It turns out that nuts, in general, are packed with all kinds of healthy nutrients... Plus, not to mention protein! Now we all know protein supplies the body with energy.
Natural peanut butter is high in fat - good fat - and it's cholesterol-free and has vitamin E, folic acid, and zinc. In regards to the myth that its loaded with calories. A slice of toast with peanut butter has the same number of calories as toast with a bit of dairy butter. But keep in mind peanut butter is higher in nutritional components...
Note: Two tablespoons contains about 8 grams of protein/200 calories, the same protein as 1 oz of roast turkey. Yes, the calories are a bit high, but protein and nutrition value far outweighs the worry of a few extra calories. I suggest when buying peanut butter, buy the all- natural organic brands. You won't have to worry about the small amount of hydrogenated fat, that is added to the processed peanut butter, and organic is pesticide free.
NOTE: Regular peanut butter does contain a tiny, tiny amount of hydrogenated fats, less than 1% per jar. Are Trans Fats Listed on the Nutrition Facts Label? No, there is currently no provision for the listing of trans fats on the nutrition facts label. However, the Food and Drug Administration (FDA) is considering a proposed rule for including trans fat on the nutrition label.
If you are bothered by the added Trans Fatty acids that are in regular peanut butter, I highly recommend all-natural organic Arrowhead Mills or Maranatha peanut butter. I also make my own, when the urge hits me- I have added a great recipe below, enjoy.
TIP: When buying all-natural peanut butter. When you first see signs of oil at the top of the peanut butter, remove it from the jar, mix with a spatula until smooth, return to jar. You can also just pour the oil off the top as it accumulates or uses the microwave to soften the peanut butter. If buying all-natural keep it.
Peanut Trivia... Did you know ?
It takes about 540 peanuts to make a 12-ounce jar of peanut butter, and there
are enough peanuts in one acre to make 30,000 peanut butter sandwiches.
Peanut butter frosting is so good..
Peanut Butter Recipe Of The Month!
Peanut Butter Frosting
Time to Prepare: 5 minutes
1 cup butter (softened to room temperature)
1 cup creamy peanut butter
4 cups powdered sugar
1/4 cup milk
2 teaspoons vanilla
First cream butter and peanut butter together.
Add half the powdered sugar and blend with mixer.
Blend in milk and vanilla as you are mixing.
Add remaining powdered sugar continue to blend with mixer until smooth and fluffy.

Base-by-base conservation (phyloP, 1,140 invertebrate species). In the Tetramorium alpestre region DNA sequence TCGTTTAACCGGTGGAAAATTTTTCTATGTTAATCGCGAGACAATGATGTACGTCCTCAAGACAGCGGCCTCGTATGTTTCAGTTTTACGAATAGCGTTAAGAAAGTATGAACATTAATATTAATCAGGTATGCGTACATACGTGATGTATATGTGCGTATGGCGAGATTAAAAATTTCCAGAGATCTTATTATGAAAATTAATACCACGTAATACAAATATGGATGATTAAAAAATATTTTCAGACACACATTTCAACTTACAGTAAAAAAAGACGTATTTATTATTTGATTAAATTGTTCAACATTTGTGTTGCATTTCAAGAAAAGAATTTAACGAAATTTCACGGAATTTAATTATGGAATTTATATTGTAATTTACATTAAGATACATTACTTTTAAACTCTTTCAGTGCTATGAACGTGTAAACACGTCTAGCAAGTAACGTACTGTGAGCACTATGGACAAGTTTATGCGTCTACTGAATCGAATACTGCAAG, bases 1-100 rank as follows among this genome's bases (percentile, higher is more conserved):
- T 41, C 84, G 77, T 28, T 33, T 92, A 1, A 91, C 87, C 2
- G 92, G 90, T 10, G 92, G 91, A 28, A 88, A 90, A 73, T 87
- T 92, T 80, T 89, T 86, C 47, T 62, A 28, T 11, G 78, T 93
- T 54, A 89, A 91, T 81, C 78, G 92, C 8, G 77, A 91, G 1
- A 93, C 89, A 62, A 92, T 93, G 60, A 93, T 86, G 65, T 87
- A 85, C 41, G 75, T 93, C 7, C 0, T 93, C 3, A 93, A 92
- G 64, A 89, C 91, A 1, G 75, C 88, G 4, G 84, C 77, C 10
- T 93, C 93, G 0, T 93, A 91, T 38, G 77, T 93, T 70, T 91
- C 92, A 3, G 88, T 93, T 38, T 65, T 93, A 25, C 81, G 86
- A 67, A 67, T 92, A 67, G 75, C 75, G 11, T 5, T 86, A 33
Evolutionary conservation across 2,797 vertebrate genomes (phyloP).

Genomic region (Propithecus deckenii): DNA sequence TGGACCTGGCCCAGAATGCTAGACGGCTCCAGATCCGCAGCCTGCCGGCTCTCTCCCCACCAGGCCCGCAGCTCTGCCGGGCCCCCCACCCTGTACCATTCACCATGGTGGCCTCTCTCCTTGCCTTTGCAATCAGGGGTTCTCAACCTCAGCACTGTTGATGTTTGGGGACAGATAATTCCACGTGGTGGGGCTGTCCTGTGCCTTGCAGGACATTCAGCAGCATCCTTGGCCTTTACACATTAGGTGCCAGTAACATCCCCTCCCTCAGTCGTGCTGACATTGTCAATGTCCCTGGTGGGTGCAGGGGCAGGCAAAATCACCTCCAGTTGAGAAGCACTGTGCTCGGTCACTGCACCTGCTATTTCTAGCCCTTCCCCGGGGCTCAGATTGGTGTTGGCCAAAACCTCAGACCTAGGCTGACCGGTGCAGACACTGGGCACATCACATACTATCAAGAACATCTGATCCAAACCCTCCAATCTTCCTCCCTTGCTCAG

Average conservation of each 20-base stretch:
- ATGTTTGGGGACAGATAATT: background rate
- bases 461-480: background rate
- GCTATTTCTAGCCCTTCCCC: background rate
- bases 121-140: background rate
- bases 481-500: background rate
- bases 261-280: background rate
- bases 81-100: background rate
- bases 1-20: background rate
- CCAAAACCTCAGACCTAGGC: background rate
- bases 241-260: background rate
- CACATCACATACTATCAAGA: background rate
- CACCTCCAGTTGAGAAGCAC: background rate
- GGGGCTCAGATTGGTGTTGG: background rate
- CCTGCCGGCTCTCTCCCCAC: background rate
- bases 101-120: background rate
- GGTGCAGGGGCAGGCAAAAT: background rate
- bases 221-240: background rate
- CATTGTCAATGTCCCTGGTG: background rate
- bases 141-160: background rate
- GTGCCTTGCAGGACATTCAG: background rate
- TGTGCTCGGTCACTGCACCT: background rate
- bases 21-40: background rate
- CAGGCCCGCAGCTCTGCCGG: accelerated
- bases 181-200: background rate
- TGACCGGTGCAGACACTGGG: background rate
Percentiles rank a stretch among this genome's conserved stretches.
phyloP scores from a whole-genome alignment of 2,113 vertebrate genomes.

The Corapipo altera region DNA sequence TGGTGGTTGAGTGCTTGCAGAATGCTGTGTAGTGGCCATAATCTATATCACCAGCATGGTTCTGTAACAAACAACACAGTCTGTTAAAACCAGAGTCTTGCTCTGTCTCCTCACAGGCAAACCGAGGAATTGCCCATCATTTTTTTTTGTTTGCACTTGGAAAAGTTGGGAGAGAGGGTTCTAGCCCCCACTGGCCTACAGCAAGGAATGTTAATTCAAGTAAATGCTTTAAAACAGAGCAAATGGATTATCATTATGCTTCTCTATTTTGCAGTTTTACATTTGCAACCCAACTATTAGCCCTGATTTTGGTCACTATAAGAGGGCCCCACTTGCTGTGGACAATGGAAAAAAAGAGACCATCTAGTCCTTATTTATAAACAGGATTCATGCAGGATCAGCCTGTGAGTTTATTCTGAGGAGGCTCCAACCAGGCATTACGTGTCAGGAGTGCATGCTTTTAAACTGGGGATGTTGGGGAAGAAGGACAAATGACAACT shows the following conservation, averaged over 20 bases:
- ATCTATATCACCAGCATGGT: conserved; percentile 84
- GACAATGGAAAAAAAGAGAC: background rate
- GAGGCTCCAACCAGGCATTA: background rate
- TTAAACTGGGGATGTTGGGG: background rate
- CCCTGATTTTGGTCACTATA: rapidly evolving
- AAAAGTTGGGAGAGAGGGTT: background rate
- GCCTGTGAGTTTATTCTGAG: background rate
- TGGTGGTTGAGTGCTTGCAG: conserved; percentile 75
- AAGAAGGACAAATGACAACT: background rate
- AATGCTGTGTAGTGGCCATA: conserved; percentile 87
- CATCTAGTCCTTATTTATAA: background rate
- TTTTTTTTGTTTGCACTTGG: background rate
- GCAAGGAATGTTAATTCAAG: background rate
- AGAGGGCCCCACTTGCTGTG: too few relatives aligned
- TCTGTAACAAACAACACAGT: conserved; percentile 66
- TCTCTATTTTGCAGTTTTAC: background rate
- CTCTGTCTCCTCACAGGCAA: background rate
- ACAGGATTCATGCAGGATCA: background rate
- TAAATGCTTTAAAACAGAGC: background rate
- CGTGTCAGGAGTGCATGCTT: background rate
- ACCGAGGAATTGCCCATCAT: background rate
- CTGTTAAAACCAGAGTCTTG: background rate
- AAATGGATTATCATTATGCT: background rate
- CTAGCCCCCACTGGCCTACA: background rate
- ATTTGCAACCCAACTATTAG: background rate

This frosting is a big hit with the kids a-top cupcakes.
Organic Or Non-Organic
Do You have a preference?
Have You Tried Costco's Newly Revised Organic Peanut Butter? It's So Good!
Costco has revised the Kirkland brand peanut butter. It's very good. It's organic too! No Trans fats or chemicals, just pure tasty peanut butter. This peanut butter gets a thumbs up.
Shar's All Things --- Peanut Butter Recipes
Shar's Homemade Peanut Butter
raw peanuts 2 pounds
salt - pinch
honey 2 Tab
peanut oil - 1 cup
Preheat oven to 300 degrees.
On a cookie sheet spread about 2 pounds of raw peanuts(shelled). Roast peanuts for 1 hour. Remove and cool.
Using a food processor or blender, grind peanuts into a cornmeal consistency.
Add a few sprinkles of salt to taste.
Add 2 Tablespoons of honey
Add in peanut oil-about one cup for a two-pound of peanuts. Add the oil slowly, Blend, add a bit more blend, and if you feel the butter is the consistency you desire. Stop adding oil.
Store in a jar. I use canning jars with clamp lids, that have a rubber seal.
Store in the refrigerator. It will be gone before you have to worry about spoilage. It is so good...
If oil comes to top, stir back into butter or pour off. Best served at room temperature.
A Bit Of Trivia - Peanut Butter And Jelly Glasses.
Can you guess what was among the most popular of Kitchen Collectibles in the 1950's? You might be surprised! Peanut butter glasses were the hot collectible in the 1950s, and still today collectors are looking to buy prized peanut butter glasses, to add to their collections.
When these wonderful glasses started to be an incentive to purchase a brand of peanut butter or jelly, it's was not about the peanut butter or the jelly anymore. It was all about the little gems the products arrived in. The glasses were printed with illustrations of flowers, animals, trains, cartoon characters, and all sorts of other cultural touchstones, and also came in a variety of sizes.
Many of the best designs can be primarily attributed to Boscul Peanut Butter Company. Boscul glasses were manufactured by William S. Scull Company, Inc., Camden, New Jersey. Boscul Peanut butter was one of the first to be packaged in colorful tumblers, with pry-off lids, to accommodate the glass for drinking. After the family ate the luscious contents, the beautiful glass was added to a growing household collection. It was also likely to occur, that each family member would stake a claim to a particular glass, making it their favorite beverage container.